e. Anxiety or sensory processing issues
People with anxiety disorders or sensory processing issues may be more sensitive to sensory stimuli, including bright lights or blinding headlights.
For some individuals, headlights particularly blinding headlights can cause:
  • discomfort
  • anxiety
  • sensory overload

Can Astigmatism Cause Light Sensitivity?

Astigmatism itself does not typically cause light sensitivity.
Astigmatism is a refractive error that occurs when the cornea or lens of the eye has an irregular shape, causing blurred or distorted vision at both near and far distances.
Light sensitivity, aka photophobia, is the heightened sensitivity to light, leading to discomfort or pain in bright environments.
It can be caused by various factors, including migraines and medication side effects.

Can Coca Cola Clean Headlights?

Coca-Cola is sometimes suggested as a DIY method to clean headlights due to its acidic nature.
The theory is that the acidity of Coca-Cola can help remove oxidation and grime from the headlights, making them appear clearer.
While Coca-Cola may temporarily improve the appearance of headlights, it is not a long-term solution.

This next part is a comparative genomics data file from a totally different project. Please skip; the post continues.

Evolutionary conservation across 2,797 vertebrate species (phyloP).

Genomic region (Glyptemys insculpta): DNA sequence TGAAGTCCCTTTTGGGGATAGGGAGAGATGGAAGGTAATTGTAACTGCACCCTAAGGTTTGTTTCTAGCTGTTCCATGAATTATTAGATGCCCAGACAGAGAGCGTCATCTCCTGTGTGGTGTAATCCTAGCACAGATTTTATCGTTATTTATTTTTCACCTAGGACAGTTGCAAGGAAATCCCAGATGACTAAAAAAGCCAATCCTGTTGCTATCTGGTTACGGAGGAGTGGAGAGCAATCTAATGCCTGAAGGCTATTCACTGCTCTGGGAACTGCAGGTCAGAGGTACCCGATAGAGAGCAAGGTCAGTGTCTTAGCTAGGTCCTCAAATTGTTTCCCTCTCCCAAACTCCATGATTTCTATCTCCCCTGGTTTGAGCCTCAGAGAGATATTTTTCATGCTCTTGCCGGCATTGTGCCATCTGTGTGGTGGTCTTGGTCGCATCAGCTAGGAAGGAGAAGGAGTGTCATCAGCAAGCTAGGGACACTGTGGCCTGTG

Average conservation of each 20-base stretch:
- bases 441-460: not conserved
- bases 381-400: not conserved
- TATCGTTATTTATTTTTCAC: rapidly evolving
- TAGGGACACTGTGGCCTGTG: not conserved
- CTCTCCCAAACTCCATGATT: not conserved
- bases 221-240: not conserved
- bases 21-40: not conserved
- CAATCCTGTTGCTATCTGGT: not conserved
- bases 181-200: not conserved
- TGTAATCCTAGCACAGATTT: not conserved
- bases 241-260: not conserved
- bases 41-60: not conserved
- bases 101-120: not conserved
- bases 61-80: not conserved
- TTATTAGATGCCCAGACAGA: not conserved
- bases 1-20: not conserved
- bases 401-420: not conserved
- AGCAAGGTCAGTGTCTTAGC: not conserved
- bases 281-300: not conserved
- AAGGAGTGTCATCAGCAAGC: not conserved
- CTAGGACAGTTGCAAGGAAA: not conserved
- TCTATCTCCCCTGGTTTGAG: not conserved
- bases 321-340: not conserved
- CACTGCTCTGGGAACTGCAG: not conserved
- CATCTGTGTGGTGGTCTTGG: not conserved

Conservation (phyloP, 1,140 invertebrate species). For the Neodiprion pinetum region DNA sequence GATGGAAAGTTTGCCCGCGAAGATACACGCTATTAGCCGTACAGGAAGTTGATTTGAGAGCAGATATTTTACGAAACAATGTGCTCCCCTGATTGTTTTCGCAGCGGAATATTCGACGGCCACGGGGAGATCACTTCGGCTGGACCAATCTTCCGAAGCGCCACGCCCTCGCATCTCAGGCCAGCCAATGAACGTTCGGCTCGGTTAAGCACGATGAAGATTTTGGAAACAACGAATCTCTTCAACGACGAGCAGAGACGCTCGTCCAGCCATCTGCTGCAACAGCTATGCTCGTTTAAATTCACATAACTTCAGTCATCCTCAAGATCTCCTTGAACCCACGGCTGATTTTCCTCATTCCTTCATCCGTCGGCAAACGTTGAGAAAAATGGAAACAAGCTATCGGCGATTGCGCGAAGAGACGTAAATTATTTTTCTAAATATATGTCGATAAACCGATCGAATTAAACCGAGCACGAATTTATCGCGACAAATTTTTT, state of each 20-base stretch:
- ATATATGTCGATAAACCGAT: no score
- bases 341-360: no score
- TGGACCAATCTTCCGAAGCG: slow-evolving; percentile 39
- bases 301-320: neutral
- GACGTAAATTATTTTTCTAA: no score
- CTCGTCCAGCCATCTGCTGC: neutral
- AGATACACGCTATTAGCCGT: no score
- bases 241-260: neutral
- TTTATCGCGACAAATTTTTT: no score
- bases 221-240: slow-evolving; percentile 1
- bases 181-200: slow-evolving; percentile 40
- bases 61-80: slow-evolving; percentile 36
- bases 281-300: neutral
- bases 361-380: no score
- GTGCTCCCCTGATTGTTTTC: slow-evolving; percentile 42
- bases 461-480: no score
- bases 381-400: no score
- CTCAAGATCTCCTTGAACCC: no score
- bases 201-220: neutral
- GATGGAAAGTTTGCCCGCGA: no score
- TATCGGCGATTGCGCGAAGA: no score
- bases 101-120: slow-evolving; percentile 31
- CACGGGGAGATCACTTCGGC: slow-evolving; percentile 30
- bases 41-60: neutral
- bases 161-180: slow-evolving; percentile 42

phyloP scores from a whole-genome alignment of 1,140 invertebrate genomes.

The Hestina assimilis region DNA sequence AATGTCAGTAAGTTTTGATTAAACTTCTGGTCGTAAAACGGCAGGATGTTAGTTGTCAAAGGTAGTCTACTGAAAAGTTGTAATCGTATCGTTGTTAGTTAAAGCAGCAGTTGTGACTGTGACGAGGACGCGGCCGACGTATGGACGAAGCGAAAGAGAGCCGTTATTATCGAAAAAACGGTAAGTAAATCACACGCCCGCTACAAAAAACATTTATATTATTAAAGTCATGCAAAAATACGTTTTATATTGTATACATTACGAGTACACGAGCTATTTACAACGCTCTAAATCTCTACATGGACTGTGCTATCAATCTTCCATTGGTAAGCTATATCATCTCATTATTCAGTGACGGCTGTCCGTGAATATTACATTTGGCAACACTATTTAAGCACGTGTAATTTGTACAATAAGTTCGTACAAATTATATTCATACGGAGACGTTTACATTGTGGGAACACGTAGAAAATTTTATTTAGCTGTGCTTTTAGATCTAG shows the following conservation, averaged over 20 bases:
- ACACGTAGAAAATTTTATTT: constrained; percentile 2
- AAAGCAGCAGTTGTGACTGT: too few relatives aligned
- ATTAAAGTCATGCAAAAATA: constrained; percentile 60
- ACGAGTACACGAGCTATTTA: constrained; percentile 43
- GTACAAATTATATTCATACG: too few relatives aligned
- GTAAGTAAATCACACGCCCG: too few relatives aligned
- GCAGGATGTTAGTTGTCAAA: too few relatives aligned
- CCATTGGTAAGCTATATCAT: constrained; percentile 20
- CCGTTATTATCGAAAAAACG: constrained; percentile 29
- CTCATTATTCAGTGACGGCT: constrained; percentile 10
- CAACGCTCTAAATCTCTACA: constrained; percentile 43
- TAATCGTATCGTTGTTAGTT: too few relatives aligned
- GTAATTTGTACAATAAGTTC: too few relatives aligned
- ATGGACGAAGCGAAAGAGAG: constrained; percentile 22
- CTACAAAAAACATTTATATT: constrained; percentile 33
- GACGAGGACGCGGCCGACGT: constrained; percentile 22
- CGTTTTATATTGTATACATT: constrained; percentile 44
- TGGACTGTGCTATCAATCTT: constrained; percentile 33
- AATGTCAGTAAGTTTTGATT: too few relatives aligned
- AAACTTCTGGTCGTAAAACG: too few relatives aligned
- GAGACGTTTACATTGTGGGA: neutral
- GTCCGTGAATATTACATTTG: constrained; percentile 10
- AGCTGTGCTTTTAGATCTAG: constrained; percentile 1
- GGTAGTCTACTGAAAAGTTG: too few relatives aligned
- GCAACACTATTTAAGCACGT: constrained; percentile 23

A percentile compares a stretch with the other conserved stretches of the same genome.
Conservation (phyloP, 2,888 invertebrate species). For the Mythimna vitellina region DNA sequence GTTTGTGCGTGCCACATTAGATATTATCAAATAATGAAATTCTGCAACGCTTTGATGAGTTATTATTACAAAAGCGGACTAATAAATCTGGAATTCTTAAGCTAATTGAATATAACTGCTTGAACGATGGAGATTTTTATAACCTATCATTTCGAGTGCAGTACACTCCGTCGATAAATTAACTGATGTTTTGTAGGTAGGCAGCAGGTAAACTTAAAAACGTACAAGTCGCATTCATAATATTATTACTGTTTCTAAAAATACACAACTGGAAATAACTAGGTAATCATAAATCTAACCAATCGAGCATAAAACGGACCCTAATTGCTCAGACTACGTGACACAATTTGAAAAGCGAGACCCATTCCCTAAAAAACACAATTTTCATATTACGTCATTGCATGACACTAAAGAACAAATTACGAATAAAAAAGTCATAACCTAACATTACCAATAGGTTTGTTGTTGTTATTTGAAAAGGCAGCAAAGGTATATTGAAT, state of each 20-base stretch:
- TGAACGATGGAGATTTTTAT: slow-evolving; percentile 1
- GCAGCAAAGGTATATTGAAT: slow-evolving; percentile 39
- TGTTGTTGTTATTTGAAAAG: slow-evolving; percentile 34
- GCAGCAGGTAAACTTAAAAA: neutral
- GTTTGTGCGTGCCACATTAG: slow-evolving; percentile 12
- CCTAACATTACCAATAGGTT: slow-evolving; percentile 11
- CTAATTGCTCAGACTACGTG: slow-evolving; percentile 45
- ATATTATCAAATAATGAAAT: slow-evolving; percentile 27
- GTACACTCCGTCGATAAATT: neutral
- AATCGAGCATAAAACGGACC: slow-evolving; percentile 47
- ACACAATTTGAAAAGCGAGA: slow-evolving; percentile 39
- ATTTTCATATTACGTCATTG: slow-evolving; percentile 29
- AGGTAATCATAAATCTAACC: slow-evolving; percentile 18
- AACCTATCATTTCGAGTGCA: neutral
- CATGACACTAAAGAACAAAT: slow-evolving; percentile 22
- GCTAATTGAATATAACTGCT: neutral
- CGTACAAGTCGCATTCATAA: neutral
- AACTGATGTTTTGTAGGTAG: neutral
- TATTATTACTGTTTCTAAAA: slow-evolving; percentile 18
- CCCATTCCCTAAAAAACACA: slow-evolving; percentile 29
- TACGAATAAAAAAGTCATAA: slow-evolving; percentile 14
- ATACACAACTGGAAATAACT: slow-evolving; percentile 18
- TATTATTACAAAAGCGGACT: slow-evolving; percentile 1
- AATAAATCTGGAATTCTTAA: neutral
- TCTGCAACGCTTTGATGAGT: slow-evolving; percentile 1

Also, the sugary residue left by Coca-Cola can attract dirt and potentially cause more harm than good.

Final Thoughts

More and more motorists in the U.S. - also possible in other countries as well - are complaining about blinding headlights.
And why not? They can be life threatening!
No wonder bright headlights that exceed the legal limits or cause glare and discomfort to other drivers may be considered illegal in the U.S.
It’s important to be aware of blinding headlights and to use headlights that meet the necessary safety standards and don’t compromise the visibility and safety of other road users.
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Emily Sanchez

Emily Sanchez

Author
Emily Sanchez, a Fashion Journalist who graduated from New York University, brings over a decade of experience to her writing. Her articles delve into fashion trends, celebrity culture, and the fascinating world of numerology. Emily's unique perspective and deep industry knowledge make her a trusted voice in fashion journalism. Outside of her work, she enjoys photography, attending live music events, and practicing yoga for relaxation.
Elisa Mueller

Elisa Mueller

Reviewer
Elisa Mueller, a Kansas City native, grew up surrounded by the wonders of books and movies, inspired by her parents' passion for education and film. She earned bachelor's degrees in English and Journalism from the University of Kansas before moving to New York City, where she spent a decade at Entertainment Weekly, visiting film sets worldwide. With over 8 years in the entertainment industry, Elisa is a seasoned journalist and media analyst, holding a degree in Journalism from NYU. Her insightful critiques have been featured in prestigious publications, cementing her reputation for accuracy and depth. Outside of work, she enjoys attending film festivals, painting, writing fiction, and studying numerology.